‘English, motherfucker, do you speak it?’ Pulp Fiction and the Future of Film-Philosophy
Cardiff University, School of Journalism, Media and Culture, GB
Kyle Barrowman received his PhD from the School of Journalism, Media and Culture at Cardiff University. In addition to his work on the philosophy of Ayn Rand and the possibilities of an Objectivist aesthetics of cinema, his research focuses on issues of philosophy and aesthetics throughout the history of film.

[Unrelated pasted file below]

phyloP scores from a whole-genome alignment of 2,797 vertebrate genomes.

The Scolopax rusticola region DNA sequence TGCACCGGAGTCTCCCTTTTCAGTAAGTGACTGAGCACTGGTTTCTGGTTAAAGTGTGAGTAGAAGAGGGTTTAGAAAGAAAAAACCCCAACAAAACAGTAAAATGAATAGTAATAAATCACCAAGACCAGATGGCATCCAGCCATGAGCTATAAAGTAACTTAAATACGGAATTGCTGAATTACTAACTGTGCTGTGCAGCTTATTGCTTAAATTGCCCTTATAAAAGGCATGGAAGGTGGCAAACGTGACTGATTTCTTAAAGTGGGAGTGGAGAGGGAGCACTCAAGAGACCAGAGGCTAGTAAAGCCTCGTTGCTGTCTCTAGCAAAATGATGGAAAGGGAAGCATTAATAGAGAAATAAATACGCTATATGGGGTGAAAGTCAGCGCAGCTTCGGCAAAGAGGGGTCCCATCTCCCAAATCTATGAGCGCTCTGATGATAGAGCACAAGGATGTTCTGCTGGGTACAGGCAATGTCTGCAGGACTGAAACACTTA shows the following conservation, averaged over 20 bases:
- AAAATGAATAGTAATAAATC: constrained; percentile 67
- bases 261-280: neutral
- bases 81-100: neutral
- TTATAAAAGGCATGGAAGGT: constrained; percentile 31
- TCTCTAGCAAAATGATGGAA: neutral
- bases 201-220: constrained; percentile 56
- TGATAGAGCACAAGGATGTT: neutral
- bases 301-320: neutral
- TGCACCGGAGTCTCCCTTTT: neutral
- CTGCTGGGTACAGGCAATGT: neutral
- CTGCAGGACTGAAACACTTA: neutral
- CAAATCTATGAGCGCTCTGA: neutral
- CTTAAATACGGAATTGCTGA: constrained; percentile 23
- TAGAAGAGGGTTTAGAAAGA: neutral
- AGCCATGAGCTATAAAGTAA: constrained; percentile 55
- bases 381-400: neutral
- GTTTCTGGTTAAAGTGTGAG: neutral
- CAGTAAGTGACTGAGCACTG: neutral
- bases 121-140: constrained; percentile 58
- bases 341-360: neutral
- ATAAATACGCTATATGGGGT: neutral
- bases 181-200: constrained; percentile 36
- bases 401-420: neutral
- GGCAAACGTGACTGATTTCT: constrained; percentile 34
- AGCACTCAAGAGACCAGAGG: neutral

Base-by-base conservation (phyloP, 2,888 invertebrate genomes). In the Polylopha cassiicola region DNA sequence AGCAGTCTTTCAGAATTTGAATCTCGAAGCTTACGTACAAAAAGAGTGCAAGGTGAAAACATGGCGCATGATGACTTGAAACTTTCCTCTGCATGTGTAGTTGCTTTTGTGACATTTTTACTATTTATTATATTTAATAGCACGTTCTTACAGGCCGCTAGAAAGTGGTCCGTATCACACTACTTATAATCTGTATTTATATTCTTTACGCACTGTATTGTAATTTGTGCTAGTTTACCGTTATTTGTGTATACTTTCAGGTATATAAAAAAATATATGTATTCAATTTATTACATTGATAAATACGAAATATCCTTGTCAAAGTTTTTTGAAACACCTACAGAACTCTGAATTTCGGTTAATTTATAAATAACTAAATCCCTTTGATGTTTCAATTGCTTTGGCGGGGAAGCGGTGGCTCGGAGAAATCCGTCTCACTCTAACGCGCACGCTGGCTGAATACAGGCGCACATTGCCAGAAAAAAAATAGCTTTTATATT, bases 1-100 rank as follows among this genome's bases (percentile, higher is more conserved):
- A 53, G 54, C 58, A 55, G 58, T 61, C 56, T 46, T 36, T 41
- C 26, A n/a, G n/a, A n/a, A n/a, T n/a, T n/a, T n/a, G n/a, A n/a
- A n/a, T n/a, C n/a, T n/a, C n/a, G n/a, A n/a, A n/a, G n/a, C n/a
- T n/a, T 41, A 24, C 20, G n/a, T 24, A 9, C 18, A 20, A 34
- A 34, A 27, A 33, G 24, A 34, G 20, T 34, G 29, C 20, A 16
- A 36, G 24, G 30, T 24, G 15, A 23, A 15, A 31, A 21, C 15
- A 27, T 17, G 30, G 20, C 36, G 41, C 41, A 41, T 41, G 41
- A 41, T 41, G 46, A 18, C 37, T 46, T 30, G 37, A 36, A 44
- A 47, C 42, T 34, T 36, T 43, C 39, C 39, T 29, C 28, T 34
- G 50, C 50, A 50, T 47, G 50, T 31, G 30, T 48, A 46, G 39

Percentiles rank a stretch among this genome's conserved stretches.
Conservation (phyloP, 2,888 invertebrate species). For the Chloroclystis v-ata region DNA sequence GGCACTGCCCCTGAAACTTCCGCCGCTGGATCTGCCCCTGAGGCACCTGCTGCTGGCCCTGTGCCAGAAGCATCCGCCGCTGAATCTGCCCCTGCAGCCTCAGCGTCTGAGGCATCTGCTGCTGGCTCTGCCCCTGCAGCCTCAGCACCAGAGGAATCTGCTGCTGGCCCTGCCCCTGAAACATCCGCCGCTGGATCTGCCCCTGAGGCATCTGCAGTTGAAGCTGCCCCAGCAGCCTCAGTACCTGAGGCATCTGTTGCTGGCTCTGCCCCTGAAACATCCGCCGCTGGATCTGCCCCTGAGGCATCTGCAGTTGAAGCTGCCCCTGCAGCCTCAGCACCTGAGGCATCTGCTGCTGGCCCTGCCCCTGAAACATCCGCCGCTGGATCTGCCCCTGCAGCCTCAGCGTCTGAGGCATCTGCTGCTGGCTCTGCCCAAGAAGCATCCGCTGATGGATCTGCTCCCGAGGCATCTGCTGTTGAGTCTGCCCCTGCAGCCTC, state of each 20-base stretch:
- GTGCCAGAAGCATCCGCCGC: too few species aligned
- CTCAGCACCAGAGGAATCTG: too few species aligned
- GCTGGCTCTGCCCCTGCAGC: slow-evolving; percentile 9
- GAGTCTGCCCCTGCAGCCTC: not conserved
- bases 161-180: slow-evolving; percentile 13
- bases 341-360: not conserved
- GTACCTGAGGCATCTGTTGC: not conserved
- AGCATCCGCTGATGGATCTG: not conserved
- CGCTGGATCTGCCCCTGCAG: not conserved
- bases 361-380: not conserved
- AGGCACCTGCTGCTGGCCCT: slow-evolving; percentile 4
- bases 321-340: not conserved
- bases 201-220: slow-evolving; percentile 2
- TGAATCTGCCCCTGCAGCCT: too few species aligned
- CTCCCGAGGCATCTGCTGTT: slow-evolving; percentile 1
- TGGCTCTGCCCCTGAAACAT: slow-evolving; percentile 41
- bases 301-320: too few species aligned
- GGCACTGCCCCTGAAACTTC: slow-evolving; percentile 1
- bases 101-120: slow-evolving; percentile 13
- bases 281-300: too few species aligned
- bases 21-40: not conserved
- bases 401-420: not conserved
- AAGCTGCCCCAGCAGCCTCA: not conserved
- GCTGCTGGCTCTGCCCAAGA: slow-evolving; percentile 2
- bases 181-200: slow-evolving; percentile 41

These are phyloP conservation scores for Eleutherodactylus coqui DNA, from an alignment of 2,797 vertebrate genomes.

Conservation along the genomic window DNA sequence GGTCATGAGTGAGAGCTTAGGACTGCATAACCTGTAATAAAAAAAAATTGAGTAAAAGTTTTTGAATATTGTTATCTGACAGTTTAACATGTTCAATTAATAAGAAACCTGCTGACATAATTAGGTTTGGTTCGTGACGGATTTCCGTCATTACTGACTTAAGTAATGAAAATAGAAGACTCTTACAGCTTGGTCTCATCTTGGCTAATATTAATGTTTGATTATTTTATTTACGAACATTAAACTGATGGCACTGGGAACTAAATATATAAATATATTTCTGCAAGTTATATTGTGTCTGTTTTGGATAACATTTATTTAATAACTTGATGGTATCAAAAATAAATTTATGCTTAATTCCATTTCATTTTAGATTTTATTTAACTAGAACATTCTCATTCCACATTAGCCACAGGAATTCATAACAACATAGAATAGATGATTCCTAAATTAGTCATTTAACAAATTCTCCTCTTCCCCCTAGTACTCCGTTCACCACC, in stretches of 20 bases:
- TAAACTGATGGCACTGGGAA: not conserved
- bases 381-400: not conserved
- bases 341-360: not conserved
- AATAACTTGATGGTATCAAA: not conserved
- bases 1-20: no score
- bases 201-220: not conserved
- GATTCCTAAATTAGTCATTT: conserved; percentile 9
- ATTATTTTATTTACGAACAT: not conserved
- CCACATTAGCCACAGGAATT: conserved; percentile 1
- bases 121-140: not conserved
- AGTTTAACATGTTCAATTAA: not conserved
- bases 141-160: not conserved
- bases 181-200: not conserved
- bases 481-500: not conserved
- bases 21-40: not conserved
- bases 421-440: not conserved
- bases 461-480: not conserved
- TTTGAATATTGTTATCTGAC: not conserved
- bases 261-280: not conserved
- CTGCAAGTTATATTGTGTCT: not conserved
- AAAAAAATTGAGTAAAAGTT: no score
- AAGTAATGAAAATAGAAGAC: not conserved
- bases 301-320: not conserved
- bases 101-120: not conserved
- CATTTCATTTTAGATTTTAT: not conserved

In recent years, film scholars have been increasingly preoccupied with questions as to how films can ‘be’ or ‘do’ or ‘be used for’ philosophy. From the ‘be used for’ position, films are seen as mere examples or jumping-off points to philosophy ‘proper’; from the ‘be’ position, films are seen as philosophy, as simply another form of philosophical argumentation; and from the ‘do’ position, films are seen as examples or illustrations of preexisting philosophical positions/protocols. In this essay, I will operate primarily from the ‘do’ position and explore how Quentin Tarantino ‘does’ ordinary language philosophy. Renowned for his innovative and influential dialogue, I intend to shine a light on a neglected aspect of Tarantino’s writing style and examine, with reference to the work of ordinary language philosophers such as Ludwig Wittgenstein, J.L. Austin, and Stanley Cavell, the argumentative protocols discernible in Pulp Fiction (1994). More specifically, I will analyze the famous ‘foot massage argument’, utilizing such concepts as ‘projective imagination’ and ‘explaining the syntactics’ versus ‘demonstrating the semantics’, in the hopes of indicating the fecundity of the continued study of Tarantino’s justly famous dialogue. I also intend to broaden my investigation to consider, in light of responses to this material during the IFVCR Network conference and in light of current discussions within film studies, the disciplinary implications vis-à-vis film-philosophy of conducting such ordinary language investigations of dialogue and communication in film.